“Semantic search” seeks to improve search accuracy by understanding searcher intent and the contextual meaning of terms as they appear in the searchable dataspace, whether on the Web or within a closed system, to generate more relevant results. – Mashable
The average user may not realize it, but the power of search engines is quickly increasing the value of a company’s online presence. As Eli Pariser suggests in his TED Talks lecture, search engines are using more than 57 signals to personalize search query results to better service the interests of each user.
In an article published by Search Engine Watch, Eric Enge suggests that Google+ is using personalization to impact organic search rankings based on content users have +1’ed and their settings. Erin Everhart, Director of Web and Social Media Marketing at 352 Media Group, suggests that Google’s search results are “driven by keywords” and that marketers should give a great deal of attention to on-page search engine optimization techniques.
In this case, on-page search engine optimization would include keyword optimization, title tag optimization, meta tag and descriptions, alt tag, content and image optimization to ensure that the client’s content shows up in semantic search results.
In the past, optimizing your keywords for local search by simply including geo-targeting terms and phrases was considered “good practice,” but in her article published by Search Engine Watch, Krista LaRiviere suggests that consumers’ behavior changes require marketers and web designers to give additional consideration to:
- The keywords used;
- How the content is consumed;
- Who is searching for and consuming the content;
- Their stage in the buying cycle; and,
- Conversion rate differences.
There is a clear shift in how marketers and web designers are approaching search engine optimization. Everhart’s Mashable article suggests that semantic search uses “artificial intelligence to understand the searcher’s intent and the meaning of the query.” This suggestion is supported by the fact that there has been a noticeable increase in mobile browsing and voice search usage, which indicates that consumers are searching for potential products and services now more than ever.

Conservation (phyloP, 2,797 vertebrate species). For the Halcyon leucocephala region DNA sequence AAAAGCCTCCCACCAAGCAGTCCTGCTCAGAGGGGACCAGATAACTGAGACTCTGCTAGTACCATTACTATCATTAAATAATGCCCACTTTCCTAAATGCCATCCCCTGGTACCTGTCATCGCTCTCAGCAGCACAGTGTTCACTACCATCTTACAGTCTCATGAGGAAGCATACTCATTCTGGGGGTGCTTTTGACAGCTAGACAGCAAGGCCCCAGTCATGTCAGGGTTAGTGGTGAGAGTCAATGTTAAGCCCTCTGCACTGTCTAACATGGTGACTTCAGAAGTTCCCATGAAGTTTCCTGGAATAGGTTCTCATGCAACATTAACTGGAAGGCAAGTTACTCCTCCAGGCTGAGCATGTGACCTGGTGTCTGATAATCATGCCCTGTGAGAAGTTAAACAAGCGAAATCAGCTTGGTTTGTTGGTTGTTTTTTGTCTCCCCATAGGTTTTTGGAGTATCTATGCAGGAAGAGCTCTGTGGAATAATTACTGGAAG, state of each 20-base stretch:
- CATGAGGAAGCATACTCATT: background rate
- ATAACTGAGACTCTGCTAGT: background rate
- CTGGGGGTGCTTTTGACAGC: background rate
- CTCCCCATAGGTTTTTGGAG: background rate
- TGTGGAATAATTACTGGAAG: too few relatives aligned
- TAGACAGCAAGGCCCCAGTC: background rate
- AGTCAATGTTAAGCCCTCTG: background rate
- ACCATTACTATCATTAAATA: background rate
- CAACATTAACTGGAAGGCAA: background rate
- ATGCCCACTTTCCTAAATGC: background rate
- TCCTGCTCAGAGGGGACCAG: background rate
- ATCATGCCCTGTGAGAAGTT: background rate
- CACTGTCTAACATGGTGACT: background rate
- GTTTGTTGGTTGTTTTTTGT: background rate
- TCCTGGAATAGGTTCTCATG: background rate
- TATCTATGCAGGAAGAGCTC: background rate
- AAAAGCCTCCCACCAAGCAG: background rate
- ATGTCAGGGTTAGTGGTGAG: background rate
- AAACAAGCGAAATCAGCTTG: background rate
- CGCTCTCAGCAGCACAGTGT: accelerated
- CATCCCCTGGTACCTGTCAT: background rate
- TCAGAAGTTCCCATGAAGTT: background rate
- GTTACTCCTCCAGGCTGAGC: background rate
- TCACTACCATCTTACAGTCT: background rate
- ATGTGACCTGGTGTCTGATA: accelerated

According to Everhart, “in order to rank well in semantic search, you don’t just have to put your keywords in the right places, you have to figure out the actual meaning behind those keywords and create content around that specifically.”
From a marketing standpoint, this new type of search can certainly increase one’s ability to engage and attract consumers to your storefront. If one takes the time to not just investigate the demographic information, but also the behavioral data that indicate key conversions activities, they can tailor public relations and marketing outputs to better suit their needs.
For example, a Google+ page is a great tool to have in your social media plan. It not only generates a Google-sponsored webpage for your business, but shares key information about your company in Google search engine results. One can quickly find your company location, hours of operation, a quick list of services, and acceptable forms of payment at a glance.
Although a Google+ page is more social media tool, it also doubles as a resource for paid-per-click advertising using Google AdWords, the photos uploaded to the page appear in Google Search, and users can share blog content on their Google+ page—boosting their credibility with Google Authorship. I truly look forward to reading more about the future of search engine optimization and how semantic search will improve search query results.
- Search Engine Watch | Google+ & SEO: How Google+ Impacts Search Results
- Mashable | How Google’s Semantic Search Will Change SEO
- Search Engine Watch | Mobile SEO: 5 Ways to Ensure Your Brand’s Content is Optimized
- Search Engine Land | 5 Ways To Unlock The Benefits Of Semantic Search
Image courtesy of paco_calvino